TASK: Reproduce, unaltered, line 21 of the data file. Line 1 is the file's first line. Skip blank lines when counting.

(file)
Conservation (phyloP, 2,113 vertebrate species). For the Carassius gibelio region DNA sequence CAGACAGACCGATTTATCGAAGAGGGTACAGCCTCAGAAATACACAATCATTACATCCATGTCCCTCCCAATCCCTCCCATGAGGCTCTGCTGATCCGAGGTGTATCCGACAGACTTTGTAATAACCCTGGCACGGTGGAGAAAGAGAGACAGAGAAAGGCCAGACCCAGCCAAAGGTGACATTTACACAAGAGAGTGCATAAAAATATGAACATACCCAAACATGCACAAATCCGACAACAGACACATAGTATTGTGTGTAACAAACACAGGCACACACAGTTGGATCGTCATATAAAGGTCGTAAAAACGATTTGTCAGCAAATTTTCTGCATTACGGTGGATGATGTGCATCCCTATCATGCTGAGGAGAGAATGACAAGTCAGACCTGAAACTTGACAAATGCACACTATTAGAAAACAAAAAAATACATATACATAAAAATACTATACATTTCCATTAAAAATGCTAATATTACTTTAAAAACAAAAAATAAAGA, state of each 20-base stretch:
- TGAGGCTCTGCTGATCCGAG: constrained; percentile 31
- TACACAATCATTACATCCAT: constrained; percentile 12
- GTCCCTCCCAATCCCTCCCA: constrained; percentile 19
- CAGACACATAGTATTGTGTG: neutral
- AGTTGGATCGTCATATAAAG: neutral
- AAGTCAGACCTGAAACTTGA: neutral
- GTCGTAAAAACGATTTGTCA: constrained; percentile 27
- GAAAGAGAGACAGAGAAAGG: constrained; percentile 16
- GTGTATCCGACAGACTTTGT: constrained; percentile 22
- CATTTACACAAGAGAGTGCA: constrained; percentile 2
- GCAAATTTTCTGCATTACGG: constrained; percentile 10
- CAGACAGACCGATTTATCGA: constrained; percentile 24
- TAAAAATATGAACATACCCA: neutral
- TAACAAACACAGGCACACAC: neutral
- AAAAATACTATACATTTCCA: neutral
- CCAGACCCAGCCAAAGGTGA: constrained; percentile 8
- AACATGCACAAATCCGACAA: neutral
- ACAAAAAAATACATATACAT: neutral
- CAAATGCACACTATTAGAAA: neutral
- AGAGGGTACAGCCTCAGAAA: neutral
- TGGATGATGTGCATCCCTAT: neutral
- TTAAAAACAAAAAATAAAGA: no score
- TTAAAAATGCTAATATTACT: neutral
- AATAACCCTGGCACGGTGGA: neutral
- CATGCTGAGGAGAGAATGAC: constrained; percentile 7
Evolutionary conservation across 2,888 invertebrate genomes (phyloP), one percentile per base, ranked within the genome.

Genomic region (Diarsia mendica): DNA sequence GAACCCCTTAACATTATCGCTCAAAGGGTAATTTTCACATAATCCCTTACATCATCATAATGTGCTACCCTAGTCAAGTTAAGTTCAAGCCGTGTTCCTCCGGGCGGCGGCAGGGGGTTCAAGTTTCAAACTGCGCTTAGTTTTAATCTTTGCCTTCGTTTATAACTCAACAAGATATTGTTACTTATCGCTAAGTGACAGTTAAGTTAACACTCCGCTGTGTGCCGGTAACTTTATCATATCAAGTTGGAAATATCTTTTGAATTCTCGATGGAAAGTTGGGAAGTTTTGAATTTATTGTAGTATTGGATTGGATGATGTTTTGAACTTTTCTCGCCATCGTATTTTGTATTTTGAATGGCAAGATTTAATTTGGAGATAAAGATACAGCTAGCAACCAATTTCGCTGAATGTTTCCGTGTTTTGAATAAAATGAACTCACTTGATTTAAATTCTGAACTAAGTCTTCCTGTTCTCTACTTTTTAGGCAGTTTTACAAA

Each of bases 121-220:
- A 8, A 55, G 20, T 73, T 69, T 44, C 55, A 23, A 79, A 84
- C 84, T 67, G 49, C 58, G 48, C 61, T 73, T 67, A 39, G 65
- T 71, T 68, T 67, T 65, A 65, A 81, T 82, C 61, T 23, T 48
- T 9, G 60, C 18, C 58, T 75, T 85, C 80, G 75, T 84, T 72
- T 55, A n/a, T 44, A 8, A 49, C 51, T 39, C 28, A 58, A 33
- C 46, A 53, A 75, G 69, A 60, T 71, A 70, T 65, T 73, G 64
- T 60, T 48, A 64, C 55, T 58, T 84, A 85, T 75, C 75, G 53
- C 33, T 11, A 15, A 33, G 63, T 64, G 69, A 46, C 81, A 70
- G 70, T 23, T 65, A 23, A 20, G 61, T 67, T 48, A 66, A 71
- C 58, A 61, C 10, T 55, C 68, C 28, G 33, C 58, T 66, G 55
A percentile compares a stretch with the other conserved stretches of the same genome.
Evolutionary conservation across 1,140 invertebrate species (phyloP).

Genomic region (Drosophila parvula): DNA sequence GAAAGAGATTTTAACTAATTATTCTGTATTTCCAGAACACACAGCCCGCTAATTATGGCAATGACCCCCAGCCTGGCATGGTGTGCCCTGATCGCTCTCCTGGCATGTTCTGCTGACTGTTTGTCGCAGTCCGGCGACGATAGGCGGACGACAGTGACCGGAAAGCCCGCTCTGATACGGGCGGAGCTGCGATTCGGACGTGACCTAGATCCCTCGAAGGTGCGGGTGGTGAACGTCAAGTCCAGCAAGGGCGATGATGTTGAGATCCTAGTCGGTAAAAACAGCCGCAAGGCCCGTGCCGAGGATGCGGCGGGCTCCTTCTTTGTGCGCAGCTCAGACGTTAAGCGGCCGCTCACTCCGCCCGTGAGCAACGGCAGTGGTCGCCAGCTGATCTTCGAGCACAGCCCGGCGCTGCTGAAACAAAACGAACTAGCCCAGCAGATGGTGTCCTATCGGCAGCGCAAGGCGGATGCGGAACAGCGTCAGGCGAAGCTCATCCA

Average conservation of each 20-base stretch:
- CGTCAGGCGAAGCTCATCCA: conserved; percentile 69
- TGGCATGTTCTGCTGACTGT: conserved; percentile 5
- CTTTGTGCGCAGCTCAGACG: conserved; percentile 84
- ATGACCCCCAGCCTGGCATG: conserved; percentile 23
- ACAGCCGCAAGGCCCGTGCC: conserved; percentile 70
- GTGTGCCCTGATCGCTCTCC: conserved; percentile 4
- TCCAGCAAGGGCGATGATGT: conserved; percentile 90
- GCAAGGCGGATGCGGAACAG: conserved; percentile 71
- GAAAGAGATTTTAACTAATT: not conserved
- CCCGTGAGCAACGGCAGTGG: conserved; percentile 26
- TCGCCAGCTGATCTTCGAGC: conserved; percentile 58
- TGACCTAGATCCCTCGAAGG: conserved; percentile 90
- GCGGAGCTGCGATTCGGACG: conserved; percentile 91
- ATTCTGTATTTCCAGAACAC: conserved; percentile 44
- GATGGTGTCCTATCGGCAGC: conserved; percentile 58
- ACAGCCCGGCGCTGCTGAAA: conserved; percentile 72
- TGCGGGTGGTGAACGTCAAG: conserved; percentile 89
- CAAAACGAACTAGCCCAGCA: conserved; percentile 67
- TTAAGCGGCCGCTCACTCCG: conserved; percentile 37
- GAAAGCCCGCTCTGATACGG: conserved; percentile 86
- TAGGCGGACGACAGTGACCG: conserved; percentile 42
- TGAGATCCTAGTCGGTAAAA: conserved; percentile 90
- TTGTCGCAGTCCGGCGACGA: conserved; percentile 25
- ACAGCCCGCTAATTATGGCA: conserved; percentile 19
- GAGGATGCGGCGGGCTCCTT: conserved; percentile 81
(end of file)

- AGAGGGTACAGCCTCAGAAA: neutral